BY: BENJAMIN SIEGEL AND JOSH MARGOLIN, ABC NEWS
(NEW YORK) — Dr. Sandra Fryhofer had so much trouble finding surgical gowns and masks for her Atlanta office several weeks ago that she said she was forced to rely on her patients for help.
“One of my patients had a friend who lives in China, so early on, she sent me 30 masks,” Fryhofer told ABC News. “When I got them, I just cried because there was a time that I didn’t have anything to offer my staff.”
Now in July, as coronavirus cases rise in Georgia and 38 other states and some set hospitalization records, Fryhofer said she’s still struggling to provide protective equipment for her staff — and she’s not alone. Front-line medical workers and doctors in private practice are again sounding the alarm over ongoing shortages of protective gear, as they are forced to burn through supplies to treat the growing number of infected patients.
Months after some New York City nurses were forced to wear garbage bags for protection, the shortage of protective gear impacting rural and urban hospitals, nursing homes and private physicians’ offices is one of several problems with the nation’s pandemic response that have resurfaced again, along with delays in testing and crowded hospitals in several regions.
“I just cannot believe that we are in this situation again,” said Dr. Leana Wen, an emergency physician and public health professor at George Washington University, who previously served as Baltimore’s Health Commissioner. “It’s because of failure of planning and anticipation.”
In interviews with ABC News, nurses, doctors and health care supply chain experts blamed the scarcity of masks, gowns and gloves on the Trump administration’s decision not to centralize and coordinate the purchase of protective gear, which has forced states and hospitals to bid against each other.
“Everybody thought it was kind of solved, but it really hasn’t been,” Deborah Burger, the president of National Nurses United, told ABC News.
They also expressed frustration with the lack of transparency with the state of the supply chain, and President Trump’s refusal to leverage the Defense Production Act to compel producers to scale up operations to prepare for the resurgence of the virus.
In response to ABC News’ questions, a spokesperson for the Federal Emergency Management Agency, which leads the federal government’s supply efforts, said it is working with states and partners to obtain more protective gear, and pointed to the prior delivery of tens of millions of pieces of personal protective equipment, known as PPE, to the nation’s health care facilities.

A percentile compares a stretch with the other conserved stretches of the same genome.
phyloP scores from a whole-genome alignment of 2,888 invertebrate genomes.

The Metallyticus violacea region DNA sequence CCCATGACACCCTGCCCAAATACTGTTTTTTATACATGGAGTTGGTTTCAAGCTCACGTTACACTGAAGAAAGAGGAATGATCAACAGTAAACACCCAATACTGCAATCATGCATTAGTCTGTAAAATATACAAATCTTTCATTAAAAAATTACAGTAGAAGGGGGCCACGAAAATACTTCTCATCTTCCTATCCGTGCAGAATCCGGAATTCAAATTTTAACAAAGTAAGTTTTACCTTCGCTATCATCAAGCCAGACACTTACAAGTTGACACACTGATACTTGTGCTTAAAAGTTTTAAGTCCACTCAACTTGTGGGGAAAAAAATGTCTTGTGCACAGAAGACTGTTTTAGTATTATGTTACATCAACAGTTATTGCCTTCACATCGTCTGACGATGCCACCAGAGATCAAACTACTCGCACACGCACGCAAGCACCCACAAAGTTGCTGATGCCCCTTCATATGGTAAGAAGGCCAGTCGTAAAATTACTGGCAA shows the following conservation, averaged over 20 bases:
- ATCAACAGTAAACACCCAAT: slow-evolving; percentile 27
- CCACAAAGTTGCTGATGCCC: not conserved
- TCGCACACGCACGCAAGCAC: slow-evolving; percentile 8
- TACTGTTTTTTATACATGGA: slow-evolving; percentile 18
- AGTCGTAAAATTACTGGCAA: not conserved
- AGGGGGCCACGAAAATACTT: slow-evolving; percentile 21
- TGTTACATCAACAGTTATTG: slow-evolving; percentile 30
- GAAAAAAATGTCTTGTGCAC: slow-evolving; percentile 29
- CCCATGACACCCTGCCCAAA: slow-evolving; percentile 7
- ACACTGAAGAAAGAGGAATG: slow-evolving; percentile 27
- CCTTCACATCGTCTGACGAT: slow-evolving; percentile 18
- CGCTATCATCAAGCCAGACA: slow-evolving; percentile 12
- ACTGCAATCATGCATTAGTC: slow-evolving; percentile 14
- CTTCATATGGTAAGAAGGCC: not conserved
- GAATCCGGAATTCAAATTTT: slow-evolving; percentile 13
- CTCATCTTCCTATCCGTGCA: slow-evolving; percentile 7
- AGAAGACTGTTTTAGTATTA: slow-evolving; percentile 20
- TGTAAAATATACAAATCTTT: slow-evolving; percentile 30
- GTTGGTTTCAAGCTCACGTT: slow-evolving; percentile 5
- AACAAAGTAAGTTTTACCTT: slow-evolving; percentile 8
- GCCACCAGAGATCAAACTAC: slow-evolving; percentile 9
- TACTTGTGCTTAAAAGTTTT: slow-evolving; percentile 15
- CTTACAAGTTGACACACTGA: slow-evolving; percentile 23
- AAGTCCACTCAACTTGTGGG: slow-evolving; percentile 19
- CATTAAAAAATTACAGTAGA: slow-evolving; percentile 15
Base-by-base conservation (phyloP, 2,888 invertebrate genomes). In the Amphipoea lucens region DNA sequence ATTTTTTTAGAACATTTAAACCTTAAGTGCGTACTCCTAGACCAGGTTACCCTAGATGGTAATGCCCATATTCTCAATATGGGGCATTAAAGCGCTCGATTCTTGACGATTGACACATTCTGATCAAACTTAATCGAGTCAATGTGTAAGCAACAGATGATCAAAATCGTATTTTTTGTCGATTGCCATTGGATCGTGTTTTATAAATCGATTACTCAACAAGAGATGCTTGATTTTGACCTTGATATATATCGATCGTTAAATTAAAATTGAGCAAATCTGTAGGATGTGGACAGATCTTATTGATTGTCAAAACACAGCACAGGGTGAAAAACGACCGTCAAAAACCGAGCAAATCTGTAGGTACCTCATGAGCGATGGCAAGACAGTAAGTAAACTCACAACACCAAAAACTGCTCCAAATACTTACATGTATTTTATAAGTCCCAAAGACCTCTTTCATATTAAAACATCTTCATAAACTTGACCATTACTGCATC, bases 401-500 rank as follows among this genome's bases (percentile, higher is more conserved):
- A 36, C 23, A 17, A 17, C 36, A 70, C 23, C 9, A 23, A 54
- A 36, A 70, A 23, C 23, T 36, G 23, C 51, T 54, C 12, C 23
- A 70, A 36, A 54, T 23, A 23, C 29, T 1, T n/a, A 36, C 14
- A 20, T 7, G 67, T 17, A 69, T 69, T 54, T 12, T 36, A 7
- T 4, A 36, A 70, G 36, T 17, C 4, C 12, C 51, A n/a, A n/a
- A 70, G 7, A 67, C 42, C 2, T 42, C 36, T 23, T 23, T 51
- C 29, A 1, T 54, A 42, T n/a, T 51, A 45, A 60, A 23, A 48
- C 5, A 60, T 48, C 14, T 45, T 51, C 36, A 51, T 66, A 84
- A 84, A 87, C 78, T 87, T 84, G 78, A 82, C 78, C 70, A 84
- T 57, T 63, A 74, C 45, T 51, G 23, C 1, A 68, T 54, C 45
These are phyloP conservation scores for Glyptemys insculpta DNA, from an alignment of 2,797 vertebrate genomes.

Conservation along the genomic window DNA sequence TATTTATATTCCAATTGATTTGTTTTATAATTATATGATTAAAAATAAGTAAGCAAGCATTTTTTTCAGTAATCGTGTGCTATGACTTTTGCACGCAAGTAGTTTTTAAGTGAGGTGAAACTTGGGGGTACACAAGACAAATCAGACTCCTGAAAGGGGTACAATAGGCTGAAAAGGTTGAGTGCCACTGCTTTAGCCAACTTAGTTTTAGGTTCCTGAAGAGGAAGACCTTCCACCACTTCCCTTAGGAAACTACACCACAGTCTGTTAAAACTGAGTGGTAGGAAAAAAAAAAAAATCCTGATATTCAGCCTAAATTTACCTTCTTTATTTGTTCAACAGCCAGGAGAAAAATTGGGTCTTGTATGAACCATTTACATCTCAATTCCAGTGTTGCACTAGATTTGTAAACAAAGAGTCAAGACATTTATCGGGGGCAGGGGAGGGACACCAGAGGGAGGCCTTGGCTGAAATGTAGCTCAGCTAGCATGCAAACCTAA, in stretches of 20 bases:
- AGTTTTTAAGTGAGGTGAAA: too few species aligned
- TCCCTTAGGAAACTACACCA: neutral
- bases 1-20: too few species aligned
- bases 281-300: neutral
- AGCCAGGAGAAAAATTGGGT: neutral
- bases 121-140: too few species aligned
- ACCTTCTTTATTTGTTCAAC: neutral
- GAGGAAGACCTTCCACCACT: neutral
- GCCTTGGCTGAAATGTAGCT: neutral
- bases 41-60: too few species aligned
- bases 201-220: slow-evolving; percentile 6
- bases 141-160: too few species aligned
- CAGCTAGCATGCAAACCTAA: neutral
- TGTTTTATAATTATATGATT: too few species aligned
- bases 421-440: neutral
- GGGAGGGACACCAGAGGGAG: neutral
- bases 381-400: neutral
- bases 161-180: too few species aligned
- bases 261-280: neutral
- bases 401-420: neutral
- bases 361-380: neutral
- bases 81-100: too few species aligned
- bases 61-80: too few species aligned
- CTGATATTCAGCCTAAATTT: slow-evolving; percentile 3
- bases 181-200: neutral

But despite the delivery of protective equipment to the states, an internal administration document obtained by ABC News suggests that the federal government has yet to meet the demand for millions more of pieces of gear.
The internal administration briefing prepared for senior leadership of FEMA and Department of Health and Human Services on July 10 noted that the administration had only supplied 29% of surgical gowns, 30% of gloves and 4% of boot coverings requested by states and territories.
The document also stated that the administration had delivered roughly 40% of the nearly 176,000 body bags requested by the states and territories. FEMA declined to comment on the document.
Survey: Most nurses re-using “single-use” masks
In June, NNU, the nation’s largest nursing union, released a survey of 23,000 nurses that found 87% of respondents were forced to reuse single-use disposable N95 masks with COVID patients.
Burger, who also works in California’s Sonoma County, said the limited supply of masks on the market has led hospitals to ration the gear distributed to staff, forcing many to reuse old masks and gowns longer than recommended.
“In a country that’s this rich with resources, it seems criminal that nurses, and health care workers are having to make do with garbage bags and other cobbled together, non-certified, safe equipment,” Burger told ABC News.
Guy Sneed, the division chief medical officer for Hillcrest Healthcare System in Oklahoma, told ABC News that his system has been reprocessing N95 masks since April, which will allow some masks to be used as many as 10 times if needed.
Dr. Michael Seemuller, the Chair of Quality and Safety for AnMed Health Physician Network in South Carolina, told ABC News that it’s “impossible to predict how long our PPE will last.”
“We are running out of medically-fit N-95 masks that are the most snug, so we have to rely on N-95 masks that may not always fit the wearer,” Seemuller told ABC News.
The supply problem can extend well beyond large, well-known hospitals and into private practices that dot the nation and serve millions of Americans, according to Dr. Susan Bailey, a Fort-Worth based immunologist and president of the American Medical Association.
“Most physicians’ practices didn’t use PPE at all before the pandemic or just to a very limited extent,” she said. “They have no supply chain. They have no regular supplier. There are doctors going to Amazon, to try, to find, to buy masks.”
Pleas for help, and transparency, from the government
At the end of last month — nearly four months after the first coronavirus case was reported in the U.S. — the AMA asked the Federal Emergency Management Agency to be more transparent about the protective gear supply chain and where the problems still exist.